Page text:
Assailant granted more privileges


AUGUSTA (AP) – A 47-year-old man who killed two nuns and injured two others in a Waterville chapel a decade ago has been granted broader privileges for activities off the grounds of the state psychiatric hospital where he lives.

The easing of restrictions on Mark Bechard had been opposed by nuns from the order of the Servants of the Blessed Sacrament who live in the convent where the attack occurred.

“Any extension of Mr. Bechard’s privileges is really detrimental to our safety, the community in general and Mr. Bechard himself,” said Sister Mary Catherine Perko, superior of the nine nuns.

At a Kennebec County Superior Court hearing Wednesday, Perko said the sisters have forgiven Bechard but remain concerned.

But after a psychiatrist and a psychologist testified that Bechard had exhibited exemplary behavior, Justice Donald Marden approved new conditions allowing Bechard to work up to 20 hours a week and to attend recreational and educational activities away from Riverview Psychiatric Center in Augusta.

Marden’s approval lets Bechard be off hospital grounds in a group of up to four Riverview patients supervised by one staff member. The judge said structured events must be within a 10-mile radius of Augusta.

Bechard was found not criminally responsible for the January 1996 convent attack and was committed to state custody. Since then, he has been on anti-psychotic medication.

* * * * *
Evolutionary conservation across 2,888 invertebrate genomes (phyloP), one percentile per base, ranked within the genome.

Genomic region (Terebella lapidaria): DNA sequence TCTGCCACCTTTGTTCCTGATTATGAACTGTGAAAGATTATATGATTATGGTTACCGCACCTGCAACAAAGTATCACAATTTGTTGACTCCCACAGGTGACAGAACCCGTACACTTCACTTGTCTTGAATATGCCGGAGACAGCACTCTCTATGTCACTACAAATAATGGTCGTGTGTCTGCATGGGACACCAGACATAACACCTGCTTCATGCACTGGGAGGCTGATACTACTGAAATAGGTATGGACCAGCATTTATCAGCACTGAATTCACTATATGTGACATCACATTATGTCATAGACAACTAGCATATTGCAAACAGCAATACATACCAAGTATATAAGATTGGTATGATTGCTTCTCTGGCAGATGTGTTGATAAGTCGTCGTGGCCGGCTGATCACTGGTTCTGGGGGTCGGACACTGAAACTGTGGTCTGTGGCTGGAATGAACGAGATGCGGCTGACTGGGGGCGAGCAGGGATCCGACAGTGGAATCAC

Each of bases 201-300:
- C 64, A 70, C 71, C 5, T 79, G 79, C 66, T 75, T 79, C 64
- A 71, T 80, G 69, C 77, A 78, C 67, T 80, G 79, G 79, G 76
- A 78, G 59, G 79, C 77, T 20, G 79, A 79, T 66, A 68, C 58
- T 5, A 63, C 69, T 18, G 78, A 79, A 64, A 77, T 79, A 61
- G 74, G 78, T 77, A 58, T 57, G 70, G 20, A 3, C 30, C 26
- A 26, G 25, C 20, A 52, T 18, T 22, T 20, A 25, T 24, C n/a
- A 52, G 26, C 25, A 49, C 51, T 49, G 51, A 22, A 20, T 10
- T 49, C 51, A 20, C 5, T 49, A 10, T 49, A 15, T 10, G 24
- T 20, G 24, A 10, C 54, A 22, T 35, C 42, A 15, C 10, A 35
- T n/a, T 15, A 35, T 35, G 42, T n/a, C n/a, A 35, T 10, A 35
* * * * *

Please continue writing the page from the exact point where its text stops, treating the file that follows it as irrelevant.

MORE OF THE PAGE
Under privileges granted three years ago, Bechard had been allowed to walk Riverview’s grounds unsupervised and attend events in the community with one-on-one supervision.

Marden suggested Wednesday that Bechard’s workplace be outside of Winslow, Waterville, Fairfield and Oakland.

Sister Kathryn Kelm questioned one proposed change that would allow Bechard to go to church without supervision.

“I’m all for people going to Mass. We’re all the body of Christ, but not in this case. God would not want an occasion where there would be a repeat of the fixation of that time. I recommend he pray privately,” Kelm said.

Kelm said Bechard should remain institutionalized.

“Don’t mess with it. This is where he should be,” she said. “We’ve had too much. How many more graves do we have to dig?”

Psychologist Ann LeBlanc, who heads the State Forensic Service that evaluated Bechard’s request, said she has been notified each time Bechard had gone outside the Riverview compound over the last three years and that the trips had been “completely without incident.”

Marden encouraged the nuns to contact the State Forensic Service or the court if they had concerns about Bechard’s whereabouts.

“No one in this system wishes you to be victims again, but we don’t need to destroy Mr. Bechard even though he’s destroyed others,” Marden said.

Information from: Kennebec Journal,

AP-ES-04-27-06 1034EDT